Kahi 2013/05/18 (Sat) 21:17 No. 49960 ▼
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.... You don't think he had a diary.
More to the point, you're not really certain you could read it well if he did. Listening is one thing, literacy and comprehension, though.....
It doesn't come easy, no matter how much effort goes in. Your minds just aren't wired the same way, just like your bodies are similar, but in so many ways, that of a human is...
Strange. Subtly wrong. Proportions just... off, and not quite right. And in so many cases, just too thin, so thin, so gaunt, skin stretched over their skeletal frame like they're constantly starving, starving to death...
It can startle the unexpected, if they've never seen a real human before. But you get used to it quickly, or at least you did, and the young ones are much closer to normal. They just make you want to....
Pluck off every one of their pudgy little fingers, one by one~
.... You don't deal well with young children, as it happens. For much the same reason that some are very good baby-sitters. Too similar. And while in some, that triggers maternal instincts.... it just makes you hungry. Which is far from the desired first impulse for that sort of a job.
He explained it once. Pain and fear start internal reactions, chemically altering compositions to increase sugar levels, and since you gain more nutrition from sugary substances than anything else, it's only logical for a biological imperative to arise, making it more likely for you to cause those reactions before eating....
And hence, the sadism. Supposedly. He'd always liked to have a thought out, reasonable, logical and scientific answer for things. Even when 'things' included dark and whispering shadows moving beneath distant tree-lines, or hunting parties that left to track boar with ten men and returned with only nine, and didn't notice at all until attention was drawn to this fact, and then seemed to forget almost as fast as another topic of conversation came up.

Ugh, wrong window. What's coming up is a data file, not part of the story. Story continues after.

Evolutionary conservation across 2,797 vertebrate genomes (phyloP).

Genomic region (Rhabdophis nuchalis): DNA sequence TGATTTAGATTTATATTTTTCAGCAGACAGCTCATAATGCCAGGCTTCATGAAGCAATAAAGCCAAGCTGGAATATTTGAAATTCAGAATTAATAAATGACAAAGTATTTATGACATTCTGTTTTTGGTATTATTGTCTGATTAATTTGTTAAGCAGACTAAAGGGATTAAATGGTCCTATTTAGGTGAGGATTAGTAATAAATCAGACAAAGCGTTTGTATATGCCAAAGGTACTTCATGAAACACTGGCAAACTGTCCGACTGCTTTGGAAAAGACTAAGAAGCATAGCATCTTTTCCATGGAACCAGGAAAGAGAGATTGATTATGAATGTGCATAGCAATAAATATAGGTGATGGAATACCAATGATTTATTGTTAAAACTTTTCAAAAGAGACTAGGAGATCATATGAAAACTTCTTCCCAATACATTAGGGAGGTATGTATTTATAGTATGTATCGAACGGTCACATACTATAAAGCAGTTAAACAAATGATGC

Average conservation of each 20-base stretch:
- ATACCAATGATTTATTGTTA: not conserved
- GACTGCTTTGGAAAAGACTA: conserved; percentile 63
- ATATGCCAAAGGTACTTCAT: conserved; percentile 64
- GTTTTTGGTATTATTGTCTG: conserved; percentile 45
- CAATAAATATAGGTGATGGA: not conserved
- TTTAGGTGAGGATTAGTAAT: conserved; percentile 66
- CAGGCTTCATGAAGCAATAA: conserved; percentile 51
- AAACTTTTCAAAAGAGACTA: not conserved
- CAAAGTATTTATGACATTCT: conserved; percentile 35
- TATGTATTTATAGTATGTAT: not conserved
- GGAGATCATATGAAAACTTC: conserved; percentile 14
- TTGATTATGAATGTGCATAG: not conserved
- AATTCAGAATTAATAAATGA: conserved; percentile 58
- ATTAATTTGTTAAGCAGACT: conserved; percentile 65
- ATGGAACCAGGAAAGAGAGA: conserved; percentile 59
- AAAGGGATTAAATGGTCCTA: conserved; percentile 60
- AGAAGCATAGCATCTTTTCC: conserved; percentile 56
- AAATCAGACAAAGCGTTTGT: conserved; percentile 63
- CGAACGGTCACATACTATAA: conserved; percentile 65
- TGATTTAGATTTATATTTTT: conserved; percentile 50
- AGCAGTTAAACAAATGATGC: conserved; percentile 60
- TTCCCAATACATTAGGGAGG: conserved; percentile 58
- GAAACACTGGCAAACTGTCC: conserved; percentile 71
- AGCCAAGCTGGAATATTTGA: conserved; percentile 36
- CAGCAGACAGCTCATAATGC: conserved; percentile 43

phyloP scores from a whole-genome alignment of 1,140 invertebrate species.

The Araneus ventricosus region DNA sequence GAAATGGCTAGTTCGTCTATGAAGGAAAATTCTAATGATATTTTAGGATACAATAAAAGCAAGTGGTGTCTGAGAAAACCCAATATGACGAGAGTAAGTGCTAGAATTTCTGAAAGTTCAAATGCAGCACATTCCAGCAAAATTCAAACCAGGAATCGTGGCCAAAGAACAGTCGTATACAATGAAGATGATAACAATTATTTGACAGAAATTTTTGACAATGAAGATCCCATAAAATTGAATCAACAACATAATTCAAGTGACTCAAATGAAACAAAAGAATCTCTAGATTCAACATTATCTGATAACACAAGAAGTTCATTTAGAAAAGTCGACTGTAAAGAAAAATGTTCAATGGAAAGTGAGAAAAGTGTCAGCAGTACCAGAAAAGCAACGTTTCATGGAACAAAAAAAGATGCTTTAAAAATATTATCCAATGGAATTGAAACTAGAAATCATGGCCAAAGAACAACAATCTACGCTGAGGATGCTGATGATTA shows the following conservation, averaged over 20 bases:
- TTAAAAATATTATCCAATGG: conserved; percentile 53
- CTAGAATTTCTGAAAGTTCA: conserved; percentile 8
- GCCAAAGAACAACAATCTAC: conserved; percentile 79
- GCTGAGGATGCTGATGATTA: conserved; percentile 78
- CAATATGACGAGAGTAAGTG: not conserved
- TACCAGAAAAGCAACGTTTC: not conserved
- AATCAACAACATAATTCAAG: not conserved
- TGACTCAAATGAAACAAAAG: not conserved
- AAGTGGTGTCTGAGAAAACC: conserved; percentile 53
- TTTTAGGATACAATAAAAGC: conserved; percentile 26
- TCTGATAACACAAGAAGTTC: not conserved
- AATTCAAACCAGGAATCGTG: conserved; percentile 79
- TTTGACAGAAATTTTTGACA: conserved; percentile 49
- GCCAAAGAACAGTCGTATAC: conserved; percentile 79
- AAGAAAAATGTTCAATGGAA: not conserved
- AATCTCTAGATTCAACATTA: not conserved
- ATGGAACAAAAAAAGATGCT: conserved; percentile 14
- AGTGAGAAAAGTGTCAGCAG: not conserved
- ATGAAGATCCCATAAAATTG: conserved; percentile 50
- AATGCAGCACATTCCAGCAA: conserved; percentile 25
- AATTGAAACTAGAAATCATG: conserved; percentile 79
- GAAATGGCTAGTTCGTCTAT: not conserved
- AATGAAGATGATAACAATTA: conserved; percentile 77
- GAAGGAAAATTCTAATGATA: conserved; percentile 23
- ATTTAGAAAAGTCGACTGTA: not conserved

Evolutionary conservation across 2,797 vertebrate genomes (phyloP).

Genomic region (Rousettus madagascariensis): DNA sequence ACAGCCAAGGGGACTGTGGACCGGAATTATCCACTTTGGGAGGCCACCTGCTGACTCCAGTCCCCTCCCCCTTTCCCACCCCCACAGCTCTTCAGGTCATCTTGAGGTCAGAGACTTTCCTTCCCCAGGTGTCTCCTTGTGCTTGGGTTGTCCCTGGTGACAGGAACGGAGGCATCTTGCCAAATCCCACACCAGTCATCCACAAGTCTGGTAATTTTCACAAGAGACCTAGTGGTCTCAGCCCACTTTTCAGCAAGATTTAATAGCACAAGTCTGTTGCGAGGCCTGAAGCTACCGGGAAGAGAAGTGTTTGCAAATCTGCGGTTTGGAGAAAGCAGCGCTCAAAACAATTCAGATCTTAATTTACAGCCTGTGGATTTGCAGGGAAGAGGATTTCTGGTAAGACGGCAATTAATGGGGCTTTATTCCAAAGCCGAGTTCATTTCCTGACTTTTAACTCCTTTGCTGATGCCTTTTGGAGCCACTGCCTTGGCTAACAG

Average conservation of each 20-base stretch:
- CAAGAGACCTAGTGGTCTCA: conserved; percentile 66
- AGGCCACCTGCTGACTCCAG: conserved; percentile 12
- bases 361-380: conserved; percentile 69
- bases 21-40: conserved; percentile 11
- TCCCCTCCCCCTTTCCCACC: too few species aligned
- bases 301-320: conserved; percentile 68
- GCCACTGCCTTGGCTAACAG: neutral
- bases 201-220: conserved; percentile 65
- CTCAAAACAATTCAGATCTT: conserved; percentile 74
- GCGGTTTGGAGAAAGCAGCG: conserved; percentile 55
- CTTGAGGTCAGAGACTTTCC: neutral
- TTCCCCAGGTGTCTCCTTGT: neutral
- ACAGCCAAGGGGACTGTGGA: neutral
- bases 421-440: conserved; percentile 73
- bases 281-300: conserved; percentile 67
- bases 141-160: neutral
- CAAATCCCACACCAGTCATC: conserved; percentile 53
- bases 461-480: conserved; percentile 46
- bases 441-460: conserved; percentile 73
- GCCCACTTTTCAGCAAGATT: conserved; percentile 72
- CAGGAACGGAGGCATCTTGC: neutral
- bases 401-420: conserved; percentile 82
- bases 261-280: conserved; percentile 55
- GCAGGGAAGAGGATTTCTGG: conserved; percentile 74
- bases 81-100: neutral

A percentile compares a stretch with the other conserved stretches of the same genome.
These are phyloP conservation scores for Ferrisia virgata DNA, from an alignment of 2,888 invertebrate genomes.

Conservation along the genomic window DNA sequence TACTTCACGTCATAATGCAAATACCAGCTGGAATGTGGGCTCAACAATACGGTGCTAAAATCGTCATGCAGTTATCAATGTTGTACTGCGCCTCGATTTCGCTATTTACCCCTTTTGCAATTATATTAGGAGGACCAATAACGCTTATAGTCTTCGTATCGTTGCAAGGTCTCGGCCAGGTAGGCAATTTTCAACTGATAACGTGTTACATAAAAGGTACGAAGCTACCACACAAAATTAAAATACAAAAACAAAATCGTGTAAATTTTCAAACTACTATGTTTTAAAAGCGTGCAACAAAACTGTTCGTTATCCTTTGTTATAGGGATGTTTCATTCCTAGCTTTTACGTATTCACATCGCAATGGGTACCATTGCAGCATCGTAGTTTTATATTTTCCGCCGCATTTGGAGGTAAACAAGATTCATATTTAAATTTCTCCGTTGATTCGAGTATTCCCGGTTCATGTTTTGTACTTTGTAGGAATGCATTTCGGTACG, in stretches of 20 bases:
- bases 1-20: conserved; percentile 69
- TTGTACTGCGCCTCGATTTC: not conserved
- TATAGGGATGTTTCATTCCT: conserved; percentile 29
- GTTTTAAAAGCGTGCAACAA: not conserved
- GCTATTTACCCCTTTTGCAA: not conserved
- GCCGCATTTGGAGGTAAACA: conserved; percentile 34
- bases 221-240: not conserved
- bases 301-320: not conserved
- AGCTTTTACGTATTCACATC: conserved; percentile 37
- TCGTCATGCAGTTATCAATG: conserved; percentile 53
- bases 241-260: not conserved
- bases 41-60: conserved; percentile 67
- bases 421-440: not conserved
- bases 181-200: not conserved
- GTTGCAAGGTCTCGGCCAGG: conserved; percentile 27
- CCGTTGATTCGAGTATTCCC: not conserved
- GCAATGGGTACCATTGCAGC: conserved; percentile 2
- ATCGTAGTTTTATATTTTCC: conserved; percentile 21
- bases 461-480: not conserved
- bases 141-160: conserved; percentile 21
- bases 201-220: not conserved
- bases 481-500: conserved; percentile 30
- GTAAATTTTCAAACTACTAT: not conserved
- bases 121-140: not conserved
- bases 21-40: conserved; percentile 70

There was always definitely a scientific explanation for phenomenae, even if the required equipment and technological practices to determine it had not yet been devised.... he had said.
Usually, though, after such instances, he had made a point out of cleaning the old rifle hanging on the wall, and assuring himself it still functioned by shooting down a convenient bird or two.
Your memory isn't that great. You remember highlights, more than anything else.
It was a long time ago, that you remember first coming here, kept in a small wooden box and with the weight of the stigma of property already hanging heavy about your neck, as it does to this very day. Before that, you can remember nothing, but from what you have heard you are almost grateful for that fact.
Spirited, and full of temper, it had taken some time before you were set loose, to play your role. Not to tend the crops, no... you wouldn't have the slightest notion where to begin, and trying to teach you that right off wouldn't have been a cost-effective use of you.
You were the guard dog. Both a visual and terrifying deterrent, even against those who would venture into a garden which she tended, and the savage end of those too foolish or desperate to turn away and scavenge elsewhere.
To be frank, it wasn't a job that you had hated.
But even so, you left the farm twice in your life, both towards the start of it.